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Symmetric Key Cryptography

LEDA covers the following aspects of symmetric key cryptography:

All these topics will be discussed in detail later. We want to point out that secrecy and authentication are two orthogonal concepts. If you use only authentication, nobody will be able to change your message without being detected but everybody can read it. On the other hand, if you use only encryption then nobody can read your message but an attacker could change it. At first sight this does not seem to make much sense because the attacker can only alter ciphertext and he will not be able to predict what the corresponding plaintext will look like. However, this may still cause damage. Imagine for example a satellite that is remote controlled via encrypted but unauthenticated commands. If an attacker manages to make the satellite listen to his commands, he cannot exploit the device but he might be able to make it leave its orbit and crash.
Hence, sometimes secrecy and authentication must be used together to achieve the desired security. LEDA makes it easy to combine these different aspects. The example below will illustrate this. The program is similar to the opening example of Chapter Compression. It consists of three parts: key generation, encoding and decoding. Each part will be explained below.

#include <LEDA/coding/crypt.h> // contains all cryptography classes

using namespace leda;

void generate_keys(CryptKey& auth_key, CryptKey& cipher_key)
  // key generation (two keys)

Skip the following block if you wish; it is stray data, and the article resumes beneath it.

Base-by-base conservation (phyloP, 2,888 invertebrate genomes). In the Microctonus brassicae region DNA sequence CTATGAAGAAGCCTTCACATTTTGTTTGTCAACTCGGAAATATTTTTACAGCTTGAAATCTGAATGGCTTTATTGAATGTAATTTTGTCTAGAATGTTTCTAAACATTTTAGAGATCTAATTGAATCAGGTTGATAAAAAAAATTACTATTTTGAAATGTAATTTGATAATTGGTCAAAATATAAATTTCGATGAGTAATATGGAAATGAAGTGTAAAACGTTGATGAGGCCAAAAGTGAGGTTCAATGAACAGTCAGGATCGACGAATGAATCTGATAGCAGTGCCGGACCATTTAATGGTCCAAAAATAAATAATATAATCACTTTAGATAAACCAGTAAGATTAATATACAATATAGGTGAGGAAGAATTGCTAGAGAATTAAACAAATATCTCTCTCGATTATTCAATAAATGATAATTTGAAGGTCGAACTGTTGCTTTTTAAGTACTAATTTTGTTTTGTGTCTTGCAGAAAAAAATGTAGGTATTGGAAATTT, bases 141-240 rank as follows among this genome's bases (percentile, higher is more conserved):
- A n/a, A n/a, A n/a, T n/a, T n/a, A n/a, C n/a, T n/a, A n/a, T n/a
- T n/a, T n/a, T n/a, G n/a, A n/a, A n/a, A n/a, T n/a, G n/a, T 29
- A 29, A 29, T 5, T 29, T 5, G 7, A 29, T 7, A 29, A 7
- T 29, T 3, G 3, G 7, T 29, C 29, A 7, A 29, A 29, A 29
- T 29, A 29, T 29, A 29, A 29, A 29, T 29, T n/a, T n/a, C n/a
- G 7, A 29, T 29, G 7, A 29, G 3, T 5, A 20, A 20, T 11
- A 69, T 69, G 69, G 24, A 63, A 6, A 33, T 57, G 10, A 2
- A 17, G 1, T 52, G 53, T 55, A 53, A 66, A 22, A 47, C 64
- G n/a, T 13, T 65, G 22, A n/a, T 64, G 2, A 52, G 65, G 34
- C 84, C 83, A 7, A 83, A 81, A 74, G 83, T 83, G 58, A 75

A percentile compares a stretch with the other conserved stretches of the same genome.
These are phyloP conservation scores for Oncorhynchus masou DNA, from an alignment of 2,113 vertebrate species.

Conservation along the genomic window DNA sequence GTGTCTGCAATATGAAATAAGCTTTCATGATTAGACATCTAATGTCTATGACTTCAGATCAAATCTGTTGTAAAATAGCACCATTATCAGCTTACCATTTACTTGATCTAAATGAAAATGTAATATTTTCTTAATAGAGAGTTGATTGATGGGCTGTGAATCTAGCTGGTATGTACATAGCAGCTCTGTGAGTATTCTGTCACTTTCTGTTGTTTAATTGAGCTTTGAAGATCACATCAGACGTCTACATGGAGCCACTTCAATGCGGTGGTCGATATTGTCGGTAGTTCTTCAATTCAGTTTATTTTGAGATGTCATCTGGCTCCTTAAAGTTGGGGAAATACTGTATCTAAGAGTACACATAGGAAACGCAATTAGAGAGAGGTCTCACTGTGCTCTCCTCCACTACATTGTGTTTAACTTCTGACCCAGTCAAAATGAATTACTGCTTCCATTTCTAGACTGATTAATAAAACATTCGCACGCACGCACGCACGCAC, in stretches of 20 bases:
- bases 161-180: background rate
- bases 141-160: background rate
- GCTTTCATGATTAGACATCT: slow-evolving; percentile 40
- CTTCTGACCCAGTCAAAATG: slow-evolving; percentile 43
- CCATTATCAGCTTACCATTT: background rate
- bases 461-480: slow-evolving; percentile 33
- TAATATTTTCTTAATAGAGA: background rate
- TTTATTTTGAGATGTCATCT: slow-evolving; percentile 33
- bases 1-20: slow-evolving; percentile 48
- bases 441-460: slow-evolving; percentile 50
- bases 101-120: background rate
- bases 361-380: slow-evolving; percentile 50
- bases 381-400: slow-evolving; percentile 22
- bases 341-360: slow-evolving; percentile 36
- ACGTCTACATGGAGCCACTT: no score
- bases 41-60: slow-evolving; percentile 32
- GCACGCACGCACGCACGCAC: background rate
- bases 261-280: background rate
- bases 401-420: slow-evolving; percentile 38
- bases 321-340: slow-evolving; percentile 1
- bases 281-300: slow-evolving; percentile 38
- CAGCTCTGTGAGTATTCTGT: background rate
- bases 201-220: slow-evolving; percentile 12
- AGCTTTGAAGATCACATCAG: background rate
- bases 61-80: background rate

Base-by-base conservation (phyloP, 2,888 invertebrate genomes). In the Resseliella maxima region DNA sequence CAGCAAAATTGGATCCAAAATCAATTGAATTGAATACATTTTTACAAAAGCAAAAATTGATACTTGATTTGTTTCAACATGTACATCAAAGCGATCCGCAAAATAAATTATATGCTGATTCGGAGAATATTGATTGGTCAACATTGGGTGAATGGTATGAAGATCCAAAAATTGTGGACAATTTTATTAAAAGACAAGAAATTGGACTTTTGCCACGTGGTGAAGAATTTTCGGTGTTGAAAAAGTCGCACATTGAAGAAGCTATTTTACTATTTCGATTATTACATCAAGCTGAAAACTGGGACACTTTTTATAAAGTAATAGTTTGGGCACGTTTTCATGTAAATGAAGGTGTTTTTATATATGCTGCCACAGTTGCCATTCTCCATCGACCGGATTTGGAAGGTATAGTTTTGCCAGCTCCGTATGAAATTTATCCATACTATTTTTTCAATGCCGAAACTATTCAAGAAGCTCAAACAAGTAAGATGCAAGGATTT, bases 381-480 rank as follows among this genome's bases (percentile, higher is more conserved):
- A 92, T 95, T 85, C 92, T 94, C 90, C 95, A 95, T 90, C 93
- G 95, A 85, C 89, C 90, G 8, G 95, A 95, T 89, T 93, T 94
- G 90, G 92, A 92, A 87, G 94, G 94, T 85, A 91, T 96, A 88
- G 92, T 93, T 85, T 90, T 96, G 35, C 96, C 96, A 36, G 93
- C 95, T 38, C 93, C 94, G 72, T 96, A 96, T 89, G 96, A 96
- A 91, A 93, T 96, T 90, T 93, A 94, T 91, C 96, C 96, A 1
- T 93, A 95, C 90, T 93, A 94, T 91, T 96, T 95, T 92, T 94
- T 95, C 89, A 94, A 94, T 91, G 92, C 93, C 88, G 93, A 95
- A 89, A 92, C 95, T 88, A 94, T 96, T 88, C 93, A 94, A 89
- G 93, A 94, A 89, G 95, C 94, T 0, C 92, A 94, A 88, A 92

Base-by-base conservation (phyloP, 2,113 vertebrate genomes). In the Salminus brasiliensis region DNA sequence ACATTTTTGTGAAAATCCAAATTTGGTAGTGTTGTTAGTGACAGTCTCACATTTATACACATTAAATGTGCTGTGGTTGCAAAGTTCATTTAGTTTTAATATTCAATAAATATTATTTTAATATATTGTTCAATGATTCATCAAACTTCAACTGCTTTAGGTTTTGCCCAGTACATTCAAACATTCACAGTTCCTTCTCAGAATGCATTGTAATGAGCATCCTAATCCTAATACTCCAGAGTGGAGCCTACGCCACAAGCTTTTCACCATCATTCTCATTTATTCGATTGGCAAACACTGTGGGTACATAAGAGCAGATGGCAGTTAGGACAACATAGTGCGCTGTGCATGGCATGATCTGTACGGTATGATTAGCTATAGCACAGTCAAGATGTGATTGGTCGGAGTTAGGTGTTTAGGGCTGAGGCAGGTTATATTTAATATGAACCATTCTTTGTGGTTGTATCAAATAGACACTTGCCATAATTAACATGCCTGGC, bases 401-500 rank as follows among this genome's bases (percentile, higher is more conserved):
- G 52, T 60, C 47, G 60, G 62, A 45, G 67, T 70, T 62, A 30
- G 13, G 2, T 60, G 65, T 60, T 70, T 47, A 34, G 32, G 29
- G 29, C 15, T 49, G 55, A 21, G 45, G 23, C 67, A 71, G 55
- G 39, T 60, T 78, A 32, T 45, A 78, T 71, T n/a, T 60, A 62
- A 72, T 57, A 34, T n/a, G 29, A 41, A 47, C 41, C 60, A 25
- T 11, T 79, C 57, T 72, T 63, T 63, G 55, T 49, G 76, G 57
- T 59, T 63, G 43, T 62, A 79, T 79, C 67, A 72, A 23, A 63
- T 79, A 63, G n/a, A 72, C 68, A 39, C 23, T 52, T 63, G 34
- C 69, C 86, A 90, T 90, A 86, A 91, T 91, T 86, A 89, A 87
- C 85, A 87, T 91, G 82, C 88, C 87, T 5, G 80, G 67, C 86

CryptByteString passphrase = CryptKey::read_passphrase("Passphrase: ");
  CryptByteString salt(1);
  salt[0] = 'a'; // for authentication
  auth_key = CryptKey::generate_key(128/8, passphrase, salt);
  salt[0] = 'c'; // for enciphering/deciphering
  cipher_key = CryptKey::generate_key(128/8, passphrase, salt);

int main()
  string str = "Hello World";
  CryptKey auth_key, cipher_key;

  // encode: MAC -> compress -> encipher
  typedef CoderPipe3< OMACCoder<>, PPMIICoder, CBCCoder<> > CryptCoder;
  encoding_ofstream<CryptCoder> out("foo");
  generate_keys(auth_key, cipher_key);
  out << str << "\n";
  if ( std::cout << "error writing foo" << "\n";

  // decode: decipher -> decompress -> MAC
  decoding_ifstream<CryptCoder> in("foo");
  generate_keys(auth_key, cipher_key);
  in.finish(); // read till EOF is reached and then close "in"
  if ( std::cout << "error authenticating foo" << "\n";

  std::cout << "decoded string: " << str << "\n";

  return 0;

In the first part of the program (function generate$ \_keys$) two keys are generated. The input for each generation is a passphrase and a salt. The passphrase is a human-readable and easy-to-remember string which must be kept secret. The salt is an array of bytes (in the example just one byte) which should be unique but it can be made public without endangering security. It allows to generate different keys from a single passphrase. In the example we generate one key for authentication and one key for encryption. More information on key generation can be found in Section CryptKey.
In the second part (beginning of main) we encode a message. We use a coder pipe CryptCoder which first authenticates ( OMACCoder), then compresses ( PPMIICoder) and finally encrypts ( CBCCoder) its source stream. Observe that the output of the OMACCoder (in encoding mode) is the original input plus the MAC for this input. (In decoding mode this MAC will be verified automatically.) In order to use the CryptCoder we construct an encoding$ \_ofstream$ called out. After setting the keys of the cryptographic coders we can use out just like an ordinary ofstream.